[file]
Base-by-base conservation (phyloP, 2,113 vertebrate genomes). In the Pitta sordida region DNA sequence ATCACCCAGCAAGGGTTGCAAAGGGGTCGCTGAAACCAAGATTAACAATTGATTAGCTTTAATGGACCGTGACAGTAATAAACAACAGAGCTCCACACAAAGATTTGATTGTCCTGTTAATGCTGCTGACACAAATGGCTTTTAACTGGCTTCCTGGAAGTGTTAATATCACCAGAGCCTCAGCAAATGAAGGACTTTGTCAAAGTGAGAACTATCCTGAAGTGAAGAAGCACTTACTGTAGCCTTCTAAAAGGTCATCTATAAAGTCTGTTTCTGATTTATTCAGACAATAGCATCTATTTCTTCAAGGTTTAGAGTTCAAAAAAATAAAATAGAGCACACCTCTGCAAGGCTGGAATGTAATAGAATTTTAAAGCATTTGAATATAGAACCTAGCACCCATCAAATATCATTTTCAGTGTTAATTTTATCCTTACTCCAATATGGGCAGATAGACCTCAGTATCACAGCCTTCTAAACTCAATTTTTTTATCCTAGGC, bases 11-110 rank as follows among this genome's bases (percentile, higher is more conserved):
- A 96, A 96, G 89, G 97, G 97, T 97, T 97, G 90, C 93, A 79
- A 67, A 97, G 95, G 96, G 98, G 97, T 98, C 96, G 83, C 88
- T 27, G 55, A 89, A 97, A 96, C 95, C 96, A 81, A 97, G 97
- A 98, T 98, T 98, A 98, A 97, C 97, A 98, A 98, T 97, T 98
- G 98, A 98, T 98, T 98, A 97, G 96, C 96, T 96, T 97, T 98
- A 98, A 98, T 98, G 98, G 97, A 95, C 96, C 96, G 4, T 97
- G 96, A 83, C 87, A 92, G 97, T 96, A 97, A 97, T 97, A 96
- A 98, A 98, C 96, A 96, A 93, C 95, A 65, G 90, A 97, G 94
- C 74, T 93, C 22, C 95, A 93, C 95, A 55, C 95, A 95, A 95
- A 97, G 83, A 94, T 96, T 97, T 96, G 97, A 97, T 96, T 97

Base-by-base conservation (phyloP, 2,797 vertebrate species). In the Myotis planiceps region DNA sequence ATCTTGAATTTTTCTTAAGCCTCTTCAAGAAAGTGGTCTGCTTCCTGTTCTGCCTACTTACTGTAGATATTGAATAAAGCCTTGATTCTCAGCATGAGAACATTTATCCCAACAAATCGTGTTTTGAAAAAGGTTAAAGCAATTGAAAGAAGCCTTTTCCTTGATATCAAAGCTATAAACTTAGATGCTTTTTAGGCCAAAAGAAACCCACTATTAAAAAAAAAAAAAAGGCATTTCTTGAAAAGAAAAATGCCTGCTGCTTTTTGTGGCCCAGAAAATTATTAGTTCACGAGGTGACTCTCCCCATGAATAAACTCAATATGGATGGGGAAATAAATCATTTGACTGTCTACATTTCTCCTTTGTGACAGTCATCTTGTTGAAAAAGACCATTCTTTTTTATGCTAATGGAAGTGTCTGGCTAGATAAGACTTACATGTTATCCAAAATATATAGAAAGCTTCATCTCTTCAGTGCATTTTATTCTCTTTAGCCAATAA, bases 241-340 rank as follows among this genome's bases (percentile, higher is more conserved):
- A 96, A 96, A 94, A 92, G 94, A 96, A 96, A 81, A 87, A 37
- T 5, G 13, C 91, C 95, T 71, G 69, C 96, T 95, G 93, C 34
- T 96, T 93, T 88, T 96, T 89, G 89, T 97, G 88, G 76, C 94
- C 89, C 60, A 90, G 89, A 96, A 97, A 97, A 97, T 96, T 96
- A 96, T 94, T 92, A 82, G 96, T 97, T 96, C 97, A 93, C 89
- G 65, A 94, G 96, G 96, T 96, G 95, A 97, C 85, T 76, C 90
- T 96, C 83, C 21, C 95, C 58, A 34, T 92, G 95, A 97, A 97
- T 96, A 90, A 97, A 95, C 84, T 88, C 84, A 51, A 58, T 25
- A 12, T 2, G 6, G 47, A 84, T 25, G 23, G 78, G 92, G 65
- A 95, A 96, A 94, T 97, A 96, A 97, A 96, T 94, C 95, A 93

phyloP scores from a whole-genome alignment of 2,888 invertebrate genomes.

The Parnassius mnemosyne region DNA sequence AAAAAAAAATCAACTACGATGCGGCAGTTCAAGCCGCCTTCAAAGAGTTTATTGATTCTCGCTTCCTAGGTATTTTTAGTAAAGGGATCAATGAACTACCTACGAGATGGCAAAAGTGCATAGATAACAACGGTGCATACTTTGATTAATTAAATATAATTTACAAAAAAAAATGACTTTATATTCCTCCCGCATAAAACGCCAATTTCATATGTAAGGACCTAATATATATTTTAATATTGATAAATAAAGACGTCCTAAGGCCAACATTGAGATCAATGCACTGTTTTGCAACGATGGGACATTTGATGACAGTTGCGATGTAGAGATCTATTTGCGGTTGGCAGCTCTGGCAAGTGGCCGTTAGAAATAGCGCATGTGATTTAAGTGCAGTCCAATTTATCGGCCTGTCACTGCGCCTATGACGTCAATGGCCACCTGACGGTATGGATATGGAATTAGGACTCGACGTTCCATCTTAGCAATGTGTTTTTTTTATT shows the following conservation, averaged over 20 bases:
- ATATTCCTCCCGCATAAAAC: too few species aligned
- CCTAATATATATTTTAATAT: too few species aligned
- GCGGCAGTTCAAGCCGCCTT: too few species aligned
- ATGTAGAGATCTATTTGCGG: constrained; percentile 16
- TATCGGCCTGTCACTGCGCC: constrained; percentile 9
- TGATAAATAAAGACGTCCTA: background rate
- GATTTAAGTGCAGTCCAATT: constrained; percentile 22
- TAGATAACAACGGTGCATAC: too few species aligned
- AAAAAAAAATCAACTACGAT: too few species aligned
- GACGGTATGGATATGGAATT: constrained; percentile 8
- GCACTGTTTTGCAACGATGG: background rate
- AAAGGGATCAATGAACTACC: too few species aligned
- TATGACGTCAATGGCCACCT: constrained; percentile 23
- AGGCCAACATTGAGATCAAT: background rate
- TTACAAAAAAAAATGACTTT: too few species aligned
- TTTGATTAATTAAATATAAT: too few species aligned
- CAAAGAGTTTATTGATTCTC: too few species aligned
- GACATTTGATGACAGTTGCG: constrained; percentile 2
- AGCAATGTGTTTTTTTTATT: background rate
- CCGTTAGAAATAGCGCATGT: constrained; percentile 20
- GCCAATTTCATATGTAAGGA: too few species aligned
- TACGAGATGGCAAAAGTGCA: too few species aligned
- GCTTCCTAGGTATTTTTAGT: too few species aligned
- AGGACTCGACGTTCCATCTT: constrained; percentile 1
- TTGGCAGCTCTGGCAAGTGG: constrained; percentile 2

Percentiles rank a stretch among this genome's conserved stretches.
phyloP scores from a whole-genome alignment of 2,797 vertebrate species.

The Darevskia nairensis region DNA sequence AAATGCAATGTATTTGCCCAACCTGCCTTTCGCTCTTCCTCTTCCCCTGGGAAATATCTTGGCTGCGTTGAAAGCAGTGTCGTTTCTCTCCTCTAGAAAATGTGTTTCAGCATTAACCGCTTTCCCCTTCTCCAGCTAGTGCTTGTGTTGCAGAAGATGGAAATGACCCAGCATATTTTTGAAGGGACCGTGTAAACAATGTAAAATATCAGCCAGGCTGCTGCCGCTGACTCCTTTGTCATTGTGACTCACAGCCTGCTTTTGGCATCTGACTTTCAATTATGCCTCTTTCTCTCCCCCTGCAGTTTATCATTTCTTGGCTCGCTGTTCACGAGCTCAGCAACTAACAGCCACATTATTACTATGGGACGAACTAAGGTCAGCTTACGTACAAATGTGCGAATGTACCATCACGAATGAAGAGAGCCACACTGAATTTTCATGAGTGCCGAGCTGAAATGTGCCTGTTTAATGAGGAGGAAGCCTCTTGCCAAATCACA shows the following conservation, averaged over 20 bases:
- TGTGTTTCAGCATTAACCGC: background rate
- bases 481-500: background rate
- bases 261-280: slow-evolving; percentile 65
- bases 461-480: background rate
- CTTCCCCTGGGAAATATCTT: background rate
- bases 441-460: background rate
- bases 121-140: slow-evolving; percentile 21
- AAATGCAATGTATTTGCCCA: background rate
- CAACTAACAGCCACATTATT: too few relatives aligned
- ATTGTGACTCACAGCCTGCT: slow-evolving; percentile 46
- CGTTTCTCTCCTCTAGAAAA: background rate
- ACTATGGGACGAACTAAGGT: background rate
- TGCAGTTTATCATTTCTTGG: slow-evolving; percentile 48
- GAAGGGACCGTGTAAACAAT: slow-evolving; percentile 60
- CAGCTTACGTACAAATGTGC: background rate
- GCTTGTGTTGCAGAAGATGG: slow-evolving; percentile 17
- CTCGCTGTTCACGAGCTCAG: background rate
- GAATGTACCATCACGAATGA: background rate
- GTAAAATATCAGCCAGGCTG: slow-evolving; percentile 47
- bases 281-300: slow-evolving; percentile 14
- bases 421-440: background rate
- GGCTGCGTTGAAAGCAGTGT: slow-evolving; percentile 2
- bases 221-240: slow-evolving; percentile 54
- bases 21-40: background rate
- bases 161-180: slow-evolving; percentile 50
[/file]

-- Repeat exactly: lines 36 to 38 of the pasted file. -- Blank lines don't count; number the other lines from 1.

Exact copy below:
- AAAGGGATCAATGAACTACC: too few species aligned
- TATGACGTCAATGGCCACCT: constrained; percentile 23
- AGGCCAACATTGAGATCAAT: background rate